Beginner Soaper trying to figure out soapcalc

Discussion in 'Beginners Soap Making Forum' started by Riany, Mar 24, 2019.

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  1. Mar 24, 2019 #1

    Riany

    Riany

    Riany

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    Hi there,

    I started to learn how to make soap, used a couple of recipes from online, they seemed to turn out alright, Two were just lard and the third I used coffee instead of water.Now I would like to try to make my own recipe, but having issues trying to figure out soap calc and what ingredients go well with one another, I am using lard and coconut on this recipe I would like to try . But am unsure of exactly in what proportions they should go? Is there a base oil ? and the others are just "Fillers" for certain quantities you would like? Do you just play around with the quantities to get the Sat:Unsat Ratio? or is there a chart to figure that out? I was told that Sat should be 40 and unsat should be 60, Not sure how to fix this?
    I am glad I found this forum so much information!
    soap 3.PNG
     
  2. Mar 24, 2019 #2

    KiwiMoose

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  3. Mar 24, 2019 #3

    cmzaha

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    Four pounds is a very large batch for a beginner. Most of us suggest keeping it to 1 lb
     
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  4. Mar 24, 2019 #4

    DWinMadison

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    Once you build your recipe, pay close attention to the green box at the bottom left. You’ll note the two oils you’ve chosen will make a soap that’s REALLY hard and REALLY cleansing...Think Granny Clampett’s lard soap down by the “Cement Pond.” Personally, I aim to have my soap recipes squarely in the middle of every range: hard, cleansing, conditioning, etc. You’ll find castor is essential for good lather (usually 5-8%). Try this... 21% coconut, 21% palm, 21% lard, 21% olive, 8% castor and 8% avocado, safflower or sunflower. See where that gets you, and make small tweaks from there by shifting a couple of percentage points between those oils. I think you’ll like the outcome.
     
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  5. Mar 25, 2019 #5

    Riany

    Riany

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    Last edited by a moderator: Mar 25, 2019
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  6. Mar 25, 2019 #6

    DWinMadison

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    That’s a great plan, but still watch the values in the calculator. There’s no sense in making soap that you cannot use. We can help you find local oils. If nothing else, add some olive oil to your base to balance out the lard.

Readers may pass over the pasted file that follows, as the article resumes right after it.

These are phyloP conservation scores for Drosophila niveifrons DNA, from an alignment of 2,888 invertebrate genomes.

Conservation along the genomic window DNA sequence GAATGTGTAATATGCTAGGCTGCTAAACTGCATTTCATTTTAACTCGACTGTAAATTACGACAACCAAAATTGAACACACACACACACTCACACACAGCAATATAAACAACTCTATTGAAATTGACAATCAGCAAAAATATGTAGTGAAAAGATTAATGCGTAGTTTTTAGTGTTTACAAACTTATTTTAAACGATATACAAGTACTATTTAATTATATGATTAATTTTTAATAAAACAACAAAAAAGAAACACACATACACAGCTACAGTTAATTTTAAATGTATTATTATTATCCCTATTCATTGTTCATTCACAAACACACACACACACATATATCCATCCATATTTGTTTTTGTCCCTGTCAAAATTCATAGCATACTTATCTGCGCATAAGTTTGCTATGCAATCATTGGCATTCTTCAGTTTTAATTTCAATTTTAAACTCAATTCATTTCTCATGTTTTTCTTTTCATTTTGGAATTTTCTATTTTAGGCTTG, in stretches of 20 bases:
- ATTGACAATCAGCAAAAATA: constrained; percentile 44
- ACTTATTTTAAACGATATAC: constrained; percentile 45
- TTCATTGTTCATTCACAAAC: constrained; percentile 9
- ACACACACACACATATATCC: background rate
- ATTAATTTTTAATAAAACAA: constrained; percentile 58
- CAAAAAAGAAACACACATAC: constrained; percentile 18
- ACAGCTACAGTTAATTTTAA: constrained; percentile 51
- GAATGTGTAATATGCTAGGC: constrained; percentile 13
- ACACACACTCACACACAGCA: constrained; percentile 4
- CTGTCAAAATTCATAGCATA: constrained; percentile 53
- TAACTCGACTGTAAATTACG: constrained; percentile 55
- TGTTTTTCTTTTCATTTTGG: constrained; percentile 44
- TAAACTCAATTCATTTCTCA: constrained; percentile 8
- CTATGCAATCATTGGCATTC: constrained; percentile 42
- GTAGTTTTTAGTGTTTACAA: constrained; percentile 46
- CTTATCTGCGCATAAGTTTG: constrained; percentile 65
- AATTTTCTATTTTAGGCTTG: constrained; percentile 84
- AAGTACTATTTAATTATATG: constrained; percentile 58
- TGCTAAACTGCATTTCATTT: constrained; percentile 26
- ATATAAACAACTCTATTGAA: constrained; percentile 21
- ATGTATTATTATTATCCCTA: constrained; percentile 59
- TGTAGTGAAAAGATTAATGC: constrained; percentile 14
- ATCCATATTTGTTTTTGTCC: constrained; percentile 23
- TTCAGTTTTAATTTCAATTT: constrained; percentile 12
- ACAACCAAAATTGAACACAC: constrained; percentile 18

7. Mar 25, 2019 #7

    SunRiseArts

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    Try the bramble berry soap calculator. Is super easy to use for beginners.

    Lard are coconut are ok, but you should add another oil Olive oil would be a good choice. 1/3 of each oil would do.

    If you do not have olive in your pantry, try safflower, or even vegetable (soy).
     
    Last edited: Mar 25, 2019
  8. Mar 25, 2019 #8

    dibbles

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    If you want to try your recipe as is, do a small batch as cmzaha suggested. 30% coconut is more than most people here like to use, but I have seen recipes using that much. Maybe just increase your superfat to 7-8% and see how you like it. I agree adding some olive oil would be better. You could try 20-25% coconut, 20-30% olive oil and the rest in lard. I'd also suggest that you change your lye concentration to 30-33%. Your batter shouldn't trace too quickly with those oils at 33%, but maybe 30-31% would be better if this is only your 4th batch. Castor helps with the lather, but you can still have nice soap without it.
     
  9. Mar 25, 2019 #9

    Dawni

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    Hi @Riany! What do you actually have on hand? Any other oil? What do you use for cooking?

    I've recently made a nice soap with 60% lard and 20% each coconut and olive, but you can use any other. Maybe canola? Sunflower? Soy?

    Also, I'm also still a newbie, and I still always worry about making a very big batch because things can go south without us meaning to. If you make smaller batches you can try different things and see which one ends up working for you. Up or lower your coconut, or 100% lard, add a third oil, a fourth, etc.

    Lastly, I found this page by our very own DeeAnna extremely helpful when I was new. It guides you in making decisions in terms of the numbers in the calc (cleansing, conditioning, etc.). Actually, that whole website is very helpful if you have time to read all the info.

    Good luck!
     

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